Masset (Pop. 965) is 25 miles (40 km) north of Port Clements. Masset, on Masset Sound is the largest community in the Charlottes. Located at the end of Highway 16 amenities include full tourist services, restaurants, accommodations, RV park open year-round and groceries. Boat launching and moorage facilities are available along with Canada’s most northwesterly 18 hole golf course Dixon Entrance Golf and Country Club. Visit Old Masset, only minutes away where local Haida artists display their silver, gold, argillite carvings and jewelry. Road access available to the north end of Naikoon Provincial Park on Tow Hill Road. Tow Hill’s (109 meter) 358 feet basalt cliff is the most prominent landmark on the northeast coast.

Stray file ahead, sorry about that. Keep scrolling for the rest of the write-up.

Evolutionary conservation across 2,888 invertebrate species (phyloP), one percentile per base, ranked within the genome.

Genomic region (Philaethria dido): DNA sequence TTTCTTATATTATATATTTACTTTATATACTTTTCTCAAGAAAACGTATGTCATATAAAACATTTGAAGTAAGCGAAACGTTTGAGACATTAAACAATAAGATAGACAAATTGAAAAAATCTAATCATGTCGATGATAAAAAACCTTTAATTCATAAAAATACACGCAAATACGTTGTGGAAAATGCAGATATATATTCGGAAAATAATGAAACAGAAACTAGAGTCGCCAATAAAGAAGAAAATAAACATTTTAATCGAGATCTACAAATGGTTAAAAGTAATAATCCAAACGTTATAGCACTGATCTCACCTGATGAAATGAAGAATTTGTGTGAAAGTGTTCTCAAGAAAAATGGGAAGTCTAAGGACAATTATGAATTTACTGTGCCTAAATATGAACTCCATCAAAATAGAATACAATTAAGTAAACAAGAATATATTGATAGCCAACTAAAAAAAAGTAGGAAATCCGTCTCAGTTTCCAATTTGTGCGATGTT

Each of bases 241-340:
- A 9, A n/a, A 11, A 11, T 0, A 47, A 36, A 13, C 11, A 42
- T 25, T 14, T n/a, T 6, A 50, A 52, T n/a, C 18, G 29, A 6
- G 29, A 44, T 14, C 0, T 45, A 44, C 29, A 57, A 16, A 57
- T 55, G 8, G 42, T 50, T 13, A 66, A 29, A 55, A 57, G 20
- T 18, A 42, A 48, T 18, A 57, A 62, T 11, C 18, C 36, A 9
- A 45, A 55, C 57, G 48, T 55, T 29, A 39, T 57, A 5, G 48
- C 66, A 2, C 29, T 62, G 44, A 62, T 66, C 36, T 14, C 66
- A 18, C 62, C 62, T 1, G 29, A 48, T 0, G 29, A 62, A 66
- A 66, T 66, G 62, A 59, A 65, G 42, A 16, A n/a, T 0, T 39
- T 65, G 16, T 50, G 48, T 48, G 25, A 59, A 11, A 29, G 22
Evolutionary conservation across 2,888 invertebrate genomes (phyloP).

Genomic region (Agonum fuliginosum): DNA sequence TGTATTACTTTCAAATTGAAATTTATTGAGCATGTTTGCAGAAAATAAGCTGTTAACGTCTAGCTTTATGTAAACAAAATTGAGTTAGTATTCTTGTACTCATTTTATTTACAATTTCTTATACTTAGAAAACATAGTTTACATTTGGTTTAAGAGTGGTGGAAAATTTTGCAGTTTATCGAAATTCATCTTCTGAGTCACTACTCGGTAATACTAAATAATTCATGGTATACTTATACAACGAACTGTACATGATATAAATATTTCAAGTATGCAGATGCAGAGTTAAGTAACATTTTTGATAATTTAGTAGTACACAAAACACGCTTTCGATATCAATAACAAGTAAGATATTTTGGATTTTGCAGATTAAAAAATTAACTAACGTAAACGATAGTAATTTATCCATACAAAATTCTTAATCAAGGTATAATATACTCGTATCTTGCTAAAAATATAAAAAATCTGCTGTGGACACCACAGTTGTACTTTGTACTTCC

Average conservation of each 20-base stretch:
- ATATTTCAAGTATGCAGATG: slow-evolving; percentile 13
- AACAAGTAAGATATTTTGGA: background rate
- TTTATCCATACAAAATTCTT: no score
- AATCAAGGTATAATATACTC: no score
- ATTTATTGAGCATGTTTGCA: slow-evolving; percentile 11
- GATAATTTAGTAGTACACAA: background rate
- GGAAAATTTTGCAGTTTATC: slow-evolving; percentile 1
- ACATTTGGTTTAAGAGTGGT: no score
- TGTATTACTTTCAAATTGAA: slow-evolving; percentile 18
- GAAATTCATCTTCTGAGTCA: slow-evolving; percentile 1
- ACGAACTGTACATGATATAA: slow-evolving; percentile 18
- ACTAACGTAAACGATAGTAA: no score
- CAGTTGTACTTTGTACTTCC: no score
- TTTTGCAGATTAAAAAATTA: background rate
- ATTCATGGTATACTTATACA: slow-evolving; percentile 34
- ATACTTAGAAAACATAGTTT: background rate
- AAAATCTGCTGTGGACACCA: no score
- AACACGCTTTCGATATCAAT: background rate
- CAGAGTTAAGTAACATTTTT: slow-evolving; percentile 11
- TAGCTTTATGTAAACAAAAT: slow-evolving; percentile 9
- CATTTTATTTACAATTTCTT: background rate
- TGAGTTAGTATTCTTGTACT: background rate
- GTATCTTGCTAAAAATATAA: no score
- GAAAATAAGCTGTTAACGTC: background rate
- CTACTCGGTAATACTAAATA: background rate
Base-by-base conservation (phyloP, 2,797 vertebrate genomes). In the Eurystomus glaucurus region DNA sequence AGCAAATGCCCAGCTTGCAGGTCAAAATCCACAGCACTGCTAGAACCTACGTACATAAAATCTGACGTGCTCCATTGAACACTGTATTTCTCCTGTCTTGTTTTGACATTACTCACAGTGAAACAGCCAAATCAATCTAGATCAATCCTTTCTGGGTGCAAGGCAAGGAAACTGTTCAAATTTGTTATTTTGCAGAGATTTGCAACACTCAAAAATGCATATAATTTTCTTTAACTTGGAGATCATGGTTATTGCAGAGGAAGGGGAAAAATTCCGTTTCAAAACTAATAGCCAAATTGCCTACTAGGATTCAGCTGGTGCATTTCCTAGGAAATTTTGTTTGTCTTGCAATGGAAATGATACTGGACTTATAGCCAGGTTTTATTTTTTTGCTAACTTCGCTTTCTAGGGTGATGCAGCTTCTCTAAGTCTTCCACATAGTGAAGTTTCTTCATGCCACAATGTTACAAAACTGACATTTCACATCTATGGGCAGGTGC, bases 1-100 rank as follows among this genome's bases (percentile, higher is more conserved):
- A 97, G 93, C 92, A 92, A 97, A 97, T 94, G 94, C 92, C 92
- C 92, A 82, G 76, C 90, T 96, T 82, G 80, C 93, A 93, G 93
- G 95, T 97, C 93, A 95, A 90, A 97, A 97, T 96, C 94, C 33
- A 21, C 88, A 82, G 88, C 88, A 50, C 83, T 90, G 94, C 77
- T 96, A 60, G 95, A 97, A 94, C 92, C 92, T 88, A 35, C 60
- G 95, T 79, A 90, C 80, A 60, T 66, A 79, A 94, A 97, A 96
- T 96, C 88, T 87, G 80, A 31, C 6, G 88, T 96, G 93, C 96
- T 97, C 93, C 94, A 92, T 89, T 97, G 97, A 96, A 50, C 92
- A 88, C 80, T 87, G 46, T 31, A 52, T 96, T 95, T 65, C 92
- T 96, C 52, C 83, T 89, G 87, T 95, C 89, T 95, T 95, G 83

The Queen Charlotte Islands are a triangular archipelago of some 200 islands, most of them small and uninhabited, covering an area of 9,596 sq. km, running (251 km) 156 miles from south to north, and (84 km) 52 miles west to east. They are separated from the mainland by Hecate Strait, to the north, ranging in width from (50km) 31 feet to (130km) 81 miles. The largest islands are Graham to the north, and Moresby, to the south. Graham Island is the largest, most accessible, and most populated of the islands. Visitors come by ferry from Prince Rupert and dock at Skidegate. The average actual rainfall is about 125 cm. This is only slightly higher than the average actual rainfall at Vancouver International Airport, and less than that of North Vancouver. The isolation and climate make the islands distinctly different from the mainland. Unique subspecies thrive hear, from the largest black bears to tiny saw-whet owls. Luxurious rain forests, wild rocky shorelines and deserted beaches provide superlative wilderness adventures. Queen Charlotte Islands offers excellent fresh and salt water fishing, boating, camping, crabbing, clamming, photography, and kayaking.